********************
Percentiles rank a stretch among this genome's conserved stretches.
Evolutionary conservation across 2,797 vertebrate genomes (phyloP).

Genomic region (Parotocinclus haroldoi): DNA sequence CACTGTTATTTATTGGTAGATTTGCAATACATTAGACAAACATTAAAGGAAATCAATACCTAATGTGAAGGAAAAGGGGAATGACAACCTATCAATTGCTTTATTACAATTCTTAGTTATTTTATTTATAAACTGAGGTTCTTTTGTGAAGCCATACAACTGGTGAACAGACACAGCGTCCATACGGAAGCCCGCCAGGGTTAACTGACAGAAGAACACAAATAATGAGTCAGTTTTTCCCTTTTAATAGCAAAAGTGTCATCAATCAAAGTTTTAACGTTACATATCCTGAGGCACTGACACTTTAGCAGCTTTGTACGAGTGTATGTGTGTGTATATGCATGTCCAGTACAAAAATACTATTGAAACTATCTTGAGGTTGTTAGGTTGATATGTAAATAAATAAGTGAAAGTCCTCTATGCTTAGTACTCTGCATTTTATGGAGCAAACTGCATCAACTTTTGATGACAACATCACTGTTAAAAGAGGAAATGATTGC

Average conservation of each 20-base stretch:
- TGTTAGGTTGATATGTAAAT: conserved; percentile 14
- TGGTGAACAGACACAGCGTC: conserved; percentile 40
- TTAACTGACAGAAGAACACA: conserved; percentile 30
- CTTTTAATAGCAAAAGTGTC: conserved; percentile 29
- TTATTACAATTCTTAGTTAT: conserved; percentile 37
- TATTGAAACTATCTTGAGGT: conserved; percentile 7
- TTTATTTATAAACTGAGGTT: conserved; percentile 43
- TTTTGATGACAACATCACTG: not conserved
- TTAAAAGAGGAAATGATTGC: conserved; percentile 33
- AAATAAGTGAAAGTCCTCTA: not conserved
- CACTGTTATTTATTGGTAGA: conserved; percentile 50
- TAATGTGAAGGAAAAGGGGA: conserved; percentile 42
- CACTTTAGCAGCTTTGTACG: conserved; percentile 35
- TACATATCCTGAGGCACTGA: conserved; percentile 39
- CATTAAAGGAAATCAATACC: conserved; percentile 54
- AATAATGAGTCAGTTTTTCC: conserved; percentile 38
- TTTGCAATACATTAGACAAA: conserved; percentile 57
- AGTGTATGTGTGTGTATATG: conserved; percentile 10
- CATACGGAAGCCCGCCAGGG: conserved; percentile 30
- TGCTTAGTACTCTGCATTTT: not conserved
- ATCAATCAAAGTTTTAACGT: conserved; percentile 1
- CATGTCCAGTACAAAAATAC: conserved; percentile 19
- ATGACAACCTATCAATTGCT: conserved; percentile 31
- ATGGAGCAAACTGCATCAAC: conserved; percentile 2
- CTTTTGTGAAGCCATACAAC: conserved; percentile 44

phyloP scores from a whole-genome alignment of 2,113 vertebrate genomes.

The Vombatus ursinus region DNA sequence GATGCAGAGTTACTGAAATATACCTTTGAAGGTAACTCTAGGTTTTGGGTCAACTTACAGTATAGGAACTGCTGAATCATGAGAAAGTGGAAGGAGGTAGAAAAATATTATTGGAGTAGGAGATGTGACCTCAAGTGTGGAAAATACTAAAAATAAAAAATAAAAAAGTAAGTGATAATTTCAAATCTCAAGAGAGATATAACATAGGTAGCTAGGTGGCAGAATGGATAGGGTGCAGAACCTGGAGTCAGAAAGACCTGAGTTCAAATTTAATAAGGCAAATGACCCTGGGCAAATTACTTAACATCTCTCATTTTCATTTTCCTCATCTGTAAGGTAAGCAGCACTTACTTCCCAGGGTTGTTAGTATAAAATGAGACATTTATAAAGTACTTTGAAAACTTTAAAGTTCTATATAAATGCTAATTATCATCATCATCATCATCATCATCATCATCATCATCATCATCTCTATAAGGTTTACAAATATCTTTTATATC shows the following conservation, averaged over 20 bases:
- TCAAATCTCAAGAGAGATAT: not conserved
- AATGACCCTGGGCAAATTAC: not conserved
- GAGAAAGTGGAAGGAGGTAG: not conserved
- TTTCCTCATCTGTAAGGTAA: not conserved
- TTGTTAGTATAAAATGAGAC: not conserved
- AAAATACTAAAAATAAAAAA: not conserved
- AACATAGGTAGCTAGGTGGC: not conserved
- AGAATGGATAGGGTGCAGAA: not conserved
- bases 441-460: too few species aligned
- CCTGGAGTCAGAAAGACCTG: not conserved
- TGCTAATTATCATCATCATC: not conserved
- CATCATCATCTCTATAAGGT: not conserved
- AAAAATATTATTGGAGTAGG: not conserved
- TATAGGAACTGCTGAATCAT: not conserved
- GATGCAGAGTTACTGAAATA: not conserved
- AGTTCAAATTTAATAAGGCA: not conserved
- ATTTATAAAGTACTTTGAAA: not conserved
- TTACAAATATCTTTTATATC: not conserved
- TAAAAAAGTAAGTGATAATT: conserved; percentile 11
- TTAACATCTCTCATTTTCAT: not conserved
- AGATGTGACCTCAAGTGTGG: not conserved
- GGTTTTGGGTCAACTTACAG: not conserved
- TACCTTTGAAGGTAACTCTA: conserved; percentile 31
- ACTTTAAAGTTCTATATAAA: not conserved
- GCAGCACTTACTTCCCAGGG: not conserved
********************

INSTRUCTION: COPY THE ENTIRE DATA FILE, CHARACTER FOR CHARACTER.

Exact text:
Percentiles rank a stretch among this genome's conserved stretches.
Evolutionary conservation across 2,797 vertebrate genomes (phyloP).

Genomic region (Parotocinclus haroldoi): DNA sequence CACTGTTATTTATTGGTAGATTTGCAATACATTAGACAAACATTAAAGGAAATCAATACCTAATGTGAAGGAAAAGGGGAATGACAACCTATCAATTGCTTTATTACAATTCTTAGTTATTTTATTTATAAACTGAGGTTCTTTTGTGAAGCCATACAACTGGTGAACAGACACAGCGTCCATACGGAAGCCCGCCAGGGTTAACTGACAGAAGAACACAAATAATGAGTCAGTTTTTCCCTTTTAATAGCAAAAGTGTCATCAATCAAAGTTTTAACGTTACATATCCTGAGGCACTGACACTTTAGCAGCTTTGTACGAGTGTATGTGTGTGTATATGCATGTCCAGTACAAAAATACTATTGAAACTATCTTGAGGTTGTTAGGTTGATATGTAAATAAATAAGTGAAAGTCCTCTATGCTTAGTACTCTGCATTTTATGGAGCAAACTGCATCAACTTTTGATGACAACATCACTGTTAAAAGAGGAAATGATTGC

Average conservation of each 20-base stretch:
- TGTTAGGTTGATATGTAAAT: conserved; percentile 14
- TGGTGAACAGACACAGCGTC: conserved; percentile 40
- TTAACTGACAGAAGAACACA: conserved; percentile 30
- CTTTTAATAGCAAAAGTGTC: conserved; percentile 29
- TTATTACAATTCTTAGTTAT: conserved; percentile 37
- TATTGAAACTATCTTGAGGT: conserved; percentile 7
- TTTATTTATAAACTGAGGTT: conserved; percentile 43
- TTTTGATGACAACATCACTG: not conserved
- TTAAAAGAGGAAATGATTGC: conserved; percentile 33
- AAATAAGTGAAAGTCCTCTA: not conserved
- CACTGTTATTTATTGGTAGA: conserved; percentile 50
- TAATGTGAAGGAAAAGGGGA: conserved; percentile 42
- CACTTTAGCAGCTTTGTACG: conserved; percentile 35
- TACATATCCTGAGGCACTGA: conserved; percentile 39
- CATTAAAGGAAATCAATACC: conserved; percentile 54
- AATAATGAGTCAGTTTTTCC: conserved; percentile 38
- TTTGCAATACATTAGACAAA: conserved; percentile 57
- AGTGTATGTGTGTGTATATG: conserved; percentile 10
- CATACGGAAGCCCGCCAGGG: conserved; percentile 30
- TGCTTAGTACTCTGCATTTT: not conserved
- ATCAATCAAAGTTTTAACGT: conserved; percentile 1
- CATGTCCAGTACAAAAATAC: conserved; percentile 19
- ATGACAACCTATCAATTGCT: conserved; percentile 31
- ATGGAGCAAACTGCATCAAC: conserved; percentile 2
- CTTTTGTGAAGCCATACAAC: conserved; percentile 44

phyloP scores from a whole-genome alignment of 2,113 vertebrate genomes.

The Vombatus ursinus region DNA sequence GATGCAGAGTTACTGAAATATACCTTTGAAGGTAACTCTAGGTTTTGGGTCAACTTACAGTATAGGAACTGCTGAATCATGAGAAAGTGGAAGGAGGTAGAAAAATATTATTGGAGTAGGAGATGTGACCTCAAGTGTGGAAAATACTAAAAATAAAAAATAAAAAAGTAAGTGATAATTTCAAATCTCAAGAGAGATATAACATAGGTAGCTAGGTGGCAGAATGGATAGGGTGCAGAACCTGGAGTCAGAAAGACCTGAGTTCAAATTTAATAAGGCAAATGACCCTGGGCAAATTACTTAACATCTCTCATTTTCATTTTCCTCATCTGTAAGGTAAGCAGCACTTACTTCCCAGGGTTGTTAGTATAAAATGAGACATTTATAAAGTACTTTGAAAACTTTAAAGTTCTATATAAATGCTAATTATCATCATCATCATCATCATCATCATCATCATCATCATCATCTCTATAAGGTTTACAAATATCTTTTATATC shows the following conservation, averaged over 20 bases:
- TCAAATCTCAAGAGAGATAT: not conserved
- AATGACCCTGGGCAAATTAC: not conserved
- GAGAAAGTGGAAGGAGGTAG: not conserved
- TTTCCTCATCTGTAAGGTAA: not conserved
- TTGTTAGTATAAAATGAGAC: not conserved
- AAAATACTAAAAATAAAAAA: not conserved
- AACATAGGTAGCTAGGTGGC: not conserved
- AGAATGGATAGGGTGCAGAA: not conserved
- bases 441-460: too few species aligned
- CCTGGAGTCAGAAAGACCTG: not conserved
- TGCTAATTATCATCATCATC: not conserved
- CATCATCATCTCTATAAGGT: not conserved
- AAAAATATTATTGGAGTAGG: not conserved
- TATAGGAACTGCTGAATCAT: not conserved
- GATGCAGAGTTACTGAAATA: not conserved
- AGTTCAAATTTAATAAGGCA: not conserved
- ATTTATAAAGTACTTTGAAA: not conserved
- TTACAAATATCTTTTATATC: not conserved
- TAAAAAAGTAAGTGATAATT: conserved; percentile 11
- TTAACATCTCTCATTTTCAT: not conserved
- AGATGTGACCTCAAGTGTGG: not conserved
- GGTTTTGGGTCAACTTACAG: not conserved
- TACCTTTGAAGGTAACTCTA: conserved; percentile 31
- ACTTTAAAGTTCTATATAAA: not conserved
- GCAGCACTTACTTCCCAGGG: not conserved